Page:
She stepped off the stool she was on and clapped her hand to her forehead. “Where is that red mantle, do you know?”  It seemed to be a matter of great importance to her although I couldn’t imagine why.  It was far rattier and older than anything she would be interested in, but I did have it.  The patched hosiery and kirtle had gone to wherever Madame Gilfre had seen fit (the old woman and I had been like two peas in a pod since met the other evening) but I’d kept the dress.  Even though it was old, it felt like the only thing still connecting me to my own time.  Full confession, I had all kinds of fantasies about putting it on and somehow reappearing back in my house in San Luis Obispo.  Unfortunately, so far, every time I put it on though, it had been exactly that: fantasy.

“I still have it… I wouldn’t throw it away.” I assured her, thinking that ‘waste not, want not’ was where this conversation was going.  

“Maybe I should lock it up in one of the portmanteus.” I got the impression she was trying to keep her voice intentionally nonchalant and calm. She gave the tapestry we had just hung a whack, and a cloud of dust came out making us both cough.  

"Come by my boudoir tonight," Matilda said conversationally, “and bring the old red thing.” she picked up the next tapestry with strong, calloused hands.  I had noticed she didn’t shrink in the slightest from work or trouble… a trait that would probably serve her well when married to William of Normandy I thought dryly.  

“ mi’lady” I said.  

I had promised Aimee and another girl Melisande I would help them comb the batch of wool we’d just died with the red gill’s I’d brought.  It was one of the many hundreds of little steps that went into Matilda’s wedding attire and I didn’t feel like I could skip out on it.  Everyone was so stressed about getting it down in time.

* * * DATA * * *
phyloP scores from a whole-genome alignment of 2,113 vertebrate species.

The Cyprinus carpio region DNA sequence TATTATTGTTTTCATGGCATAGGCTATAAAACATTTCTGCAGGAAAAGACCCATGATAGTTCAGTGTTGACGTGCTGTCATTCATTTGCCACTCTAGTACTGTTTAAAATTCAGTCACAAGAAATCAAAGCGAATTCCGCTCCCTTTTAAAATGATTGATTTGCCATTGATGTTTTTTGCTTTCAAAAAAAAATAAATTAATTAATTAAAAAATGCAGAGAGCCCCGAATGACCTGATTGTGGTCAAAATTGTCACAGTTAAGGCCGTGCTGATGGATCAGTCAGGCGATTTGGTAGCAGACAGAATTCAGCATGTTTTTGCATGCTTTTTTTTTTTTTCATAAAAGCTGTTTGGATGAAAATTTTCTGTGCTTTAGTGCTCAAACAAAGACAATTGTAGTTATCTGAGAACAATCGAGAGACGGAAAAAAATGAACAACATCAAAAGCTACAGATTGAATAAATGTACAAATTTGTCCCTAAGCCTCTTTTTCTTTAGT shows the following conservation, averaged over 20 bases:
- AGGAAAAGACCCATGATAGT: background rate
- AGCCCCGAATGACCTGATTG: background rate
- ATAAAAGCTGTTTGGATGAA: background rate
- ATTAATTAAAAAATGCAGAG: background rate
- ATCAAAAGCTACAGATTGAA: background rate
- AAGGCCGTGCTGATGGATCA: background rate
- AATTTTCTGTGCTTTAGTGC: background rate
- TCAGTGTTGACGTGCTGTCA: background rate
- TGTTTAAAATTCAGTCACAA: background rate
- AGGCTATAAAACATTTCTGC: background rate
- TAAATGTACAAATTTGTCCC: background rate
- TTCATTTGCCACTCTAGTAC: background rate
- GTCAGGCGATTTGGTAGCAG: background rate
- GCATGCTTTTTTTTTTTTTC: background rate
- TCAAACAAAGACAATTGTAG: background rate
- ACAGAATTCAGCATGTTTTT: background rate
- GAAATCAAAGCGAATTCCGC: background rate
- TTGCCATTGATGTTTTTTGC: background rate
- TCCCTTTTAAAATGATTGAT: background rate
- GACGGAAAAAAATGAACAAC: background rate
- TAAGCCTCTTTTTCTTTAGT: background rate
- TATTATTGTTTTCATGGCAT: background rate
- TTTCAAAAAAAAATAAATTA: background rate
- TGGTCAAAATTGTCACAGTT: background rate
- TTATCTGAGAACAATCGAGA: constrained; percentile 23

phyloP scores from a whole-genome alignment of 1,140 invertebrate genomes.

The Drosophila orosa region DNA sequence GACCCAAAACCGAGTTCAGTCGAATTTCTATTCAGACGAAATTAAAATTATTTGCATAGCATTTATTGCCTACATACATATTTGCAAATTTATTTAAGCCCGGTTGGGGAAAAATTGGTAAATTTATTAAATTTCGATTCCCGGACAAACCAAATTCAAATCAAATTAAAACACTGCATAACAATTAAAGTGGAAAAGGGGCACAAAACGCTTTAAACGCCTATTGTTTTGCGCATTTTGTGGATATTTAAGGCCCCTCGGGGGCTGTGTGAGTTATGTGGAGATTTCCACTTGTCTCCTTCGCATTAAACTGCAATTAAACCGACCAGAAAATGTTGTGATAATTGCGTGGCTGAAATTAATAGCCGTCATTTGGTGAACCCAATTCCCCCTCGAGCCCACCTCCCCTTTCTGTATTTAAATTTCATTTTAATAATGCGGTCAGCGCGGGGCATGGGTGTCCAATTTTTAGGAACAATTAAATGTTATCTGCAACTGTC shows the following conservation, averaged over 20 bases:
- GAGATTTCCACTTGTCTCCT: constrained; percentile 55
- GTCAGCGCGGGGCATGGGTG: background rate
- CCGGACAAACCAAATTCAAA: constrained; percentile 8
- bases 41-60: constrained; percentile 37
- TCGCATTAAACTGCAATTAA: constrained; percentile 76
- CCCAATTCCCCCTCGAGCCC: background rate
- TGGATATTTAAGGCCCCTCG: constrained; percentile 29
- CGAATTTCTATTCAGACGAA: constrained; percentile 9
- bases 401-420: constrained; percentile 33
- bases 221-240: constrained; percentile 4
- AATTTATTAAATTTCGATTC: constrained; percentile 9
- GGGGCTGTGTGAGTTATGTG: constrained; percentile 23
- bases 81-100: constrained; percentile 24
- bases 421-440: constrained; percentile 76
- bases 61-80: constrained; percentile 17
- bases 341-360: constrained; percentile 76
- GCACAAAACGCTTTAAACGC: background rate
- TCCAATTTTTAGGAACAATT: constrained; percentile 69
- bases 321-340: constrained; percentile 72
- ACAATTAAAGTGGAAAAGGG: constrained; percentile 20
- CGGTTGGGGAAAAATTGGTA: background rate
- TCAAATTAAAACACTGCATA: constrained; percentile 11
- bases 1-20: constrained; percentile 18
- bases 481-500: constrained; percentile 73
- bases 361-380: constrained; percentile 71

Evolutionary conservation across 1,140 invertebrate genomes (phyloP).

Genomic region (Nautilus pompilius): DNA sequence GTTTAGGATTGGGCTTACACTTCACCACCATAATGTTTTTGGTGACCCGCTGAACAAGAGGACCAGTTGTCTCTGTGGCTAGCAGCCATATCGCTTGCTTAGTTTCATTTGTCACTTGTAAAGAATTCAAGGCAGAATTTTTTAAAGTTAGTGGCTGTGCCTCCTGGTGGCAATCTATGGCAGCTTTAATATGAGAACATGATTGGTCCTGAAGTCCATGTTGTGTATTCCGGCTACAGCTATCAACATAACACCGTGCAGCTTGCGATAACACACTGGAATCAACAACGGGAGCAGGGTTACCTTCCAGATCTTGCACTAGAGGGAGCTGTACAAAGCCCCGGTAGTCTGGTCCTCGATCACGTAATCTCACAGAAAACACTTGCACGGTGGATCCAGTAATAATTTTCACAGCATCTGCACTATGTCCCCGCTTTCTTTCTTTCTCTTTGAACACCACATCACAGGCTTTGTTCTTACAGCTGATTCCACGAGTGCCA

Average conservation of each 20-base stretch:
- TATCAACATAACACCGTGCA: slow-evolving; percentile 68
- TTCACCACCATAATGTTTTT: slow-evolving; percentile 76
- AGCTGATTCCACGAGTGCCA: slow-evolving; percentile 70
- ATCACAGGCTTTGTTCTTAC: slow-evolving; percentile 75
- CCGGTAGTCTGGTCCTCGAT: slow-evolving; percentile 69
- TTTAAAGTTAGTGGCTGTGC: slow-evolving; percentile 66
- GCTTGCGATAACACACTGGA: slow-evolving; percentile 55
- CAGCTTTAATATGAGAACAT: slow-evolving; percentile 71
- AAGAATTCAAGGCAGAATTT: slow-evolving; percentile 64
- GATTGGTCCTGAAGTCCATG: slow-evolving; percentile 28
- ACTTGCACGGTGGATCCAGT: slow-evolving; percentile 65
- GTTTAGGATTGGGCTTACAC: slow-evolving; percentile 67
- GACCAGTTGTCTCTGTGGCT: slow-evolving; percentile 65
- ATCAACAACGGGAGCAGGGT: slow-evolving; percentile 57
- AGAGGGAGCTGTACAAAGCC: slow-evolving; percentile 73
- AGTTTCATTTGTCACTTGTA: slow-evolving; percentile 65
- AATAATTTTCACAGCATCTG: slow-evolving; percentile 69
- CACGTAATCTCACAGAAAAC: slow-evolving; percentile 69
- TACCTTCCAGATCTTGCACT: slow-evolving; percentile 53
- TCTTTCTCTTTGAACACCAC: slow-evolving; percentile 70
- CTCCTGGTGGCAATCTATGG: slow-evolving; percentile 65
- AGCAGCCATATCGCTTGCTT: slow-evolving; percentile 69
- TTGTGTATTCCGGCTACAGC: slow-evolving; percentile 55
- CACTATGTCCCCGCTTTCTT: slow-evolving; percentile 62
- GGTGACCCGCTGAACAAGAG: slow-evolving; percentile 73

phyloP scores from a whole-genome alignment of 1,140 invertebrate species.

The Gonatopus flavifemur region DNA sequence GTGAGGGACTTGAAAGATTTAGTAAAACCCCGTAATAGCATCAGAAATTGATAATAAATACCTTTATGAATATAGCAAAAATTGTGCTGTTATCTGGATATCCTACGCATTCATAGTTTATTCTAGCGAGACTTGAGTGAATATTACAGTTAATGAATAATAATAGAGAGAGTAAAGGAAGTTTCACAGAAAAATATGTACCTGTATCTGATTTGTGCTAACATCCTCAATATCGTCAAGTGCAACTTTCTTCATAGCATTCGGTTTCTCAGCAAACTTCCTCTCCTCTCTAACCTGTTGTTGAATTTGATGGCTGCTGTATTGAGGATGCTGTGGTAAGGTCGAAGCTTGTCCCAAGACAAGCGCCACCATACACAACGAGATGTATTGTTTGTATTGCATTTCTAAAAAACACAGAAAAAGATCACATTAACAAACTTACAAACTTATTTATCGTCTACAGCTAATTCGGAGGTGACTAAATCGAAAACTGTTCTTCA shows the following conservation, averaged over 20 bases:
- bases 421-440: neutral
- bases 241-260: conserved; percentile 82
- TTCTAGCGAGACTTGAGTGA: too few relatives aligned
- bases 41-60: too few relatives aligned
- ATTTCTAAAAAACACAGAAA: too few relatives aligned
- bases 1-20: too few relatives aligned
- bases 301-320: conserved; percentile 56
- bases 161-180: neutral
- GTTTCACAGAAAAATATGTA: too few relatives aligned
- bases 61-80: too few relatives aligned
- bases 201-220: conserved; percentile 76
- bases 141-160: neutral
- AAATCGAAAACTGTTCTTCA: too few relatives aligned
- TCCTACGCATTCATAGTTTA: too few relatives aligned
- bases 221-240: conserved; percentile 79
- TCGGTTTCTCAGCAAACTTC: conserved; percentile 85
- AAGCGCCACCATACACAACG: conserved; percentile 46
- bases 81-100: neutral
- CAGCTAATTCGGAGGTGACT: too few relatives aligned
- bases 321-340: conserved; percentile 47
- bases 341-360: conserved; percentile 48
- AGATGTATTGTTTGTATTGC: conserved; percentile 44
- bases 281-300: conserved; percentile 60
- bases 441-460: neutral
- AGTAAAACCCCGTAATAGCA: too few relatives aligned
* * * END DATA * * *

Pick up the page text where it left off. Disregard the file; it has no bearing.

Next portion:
So I arrived a bit out of breath and without the red dress.  I’d been thinking about it and had decided I really would rather keep it near me.  

“Madame Johanne says that you’re keeping company with Mistress Gilfre these days, you mended the stable boy’s hand?”

“It just needed some binding and a bandage.” I said, trying not to make a big deal of it.  I’d had enough strange looks in the stables when I’d asked for sheep gut and a needle.  

She smiled. “Maybe not, but it does take a fair bit of skill to do embroidery on human skin I’d think.”  

Drat.  She’d already heard about the particulars then.  

“And I heard you also delivered Mrs. Berger of a most unfortunate tumor.”

“She had gallstones.” I said “....nothing very difficult.” I amended when I saw Matilda’s confused expression.

“Are you a physicker then?” She asked. I remembered Nicolas’s soldier had asked me the same thing and I didn’t know how to answer.  I hadn’t quite figured out the line yet between science and superstition and I really wanted to steer clear of any superstitious wonderings that might get me into trouble.  I figured I had enough mystery surrounding me as it was, being a disenfranchised woman from a small manor.  I still hadn’t figured out why people assumed they knew my father or where I was from.  Especially since the Count himself didn’t seem all to sure who I was.

“No, what does a physicker do?” I asked, risking the shame of not knowing something obvious.

Matilda gave a surprised start. “Why you’ve been spending nearly every day with one. Madame Gilfre is the best in Gravensteen...and probably all of Flandres too.”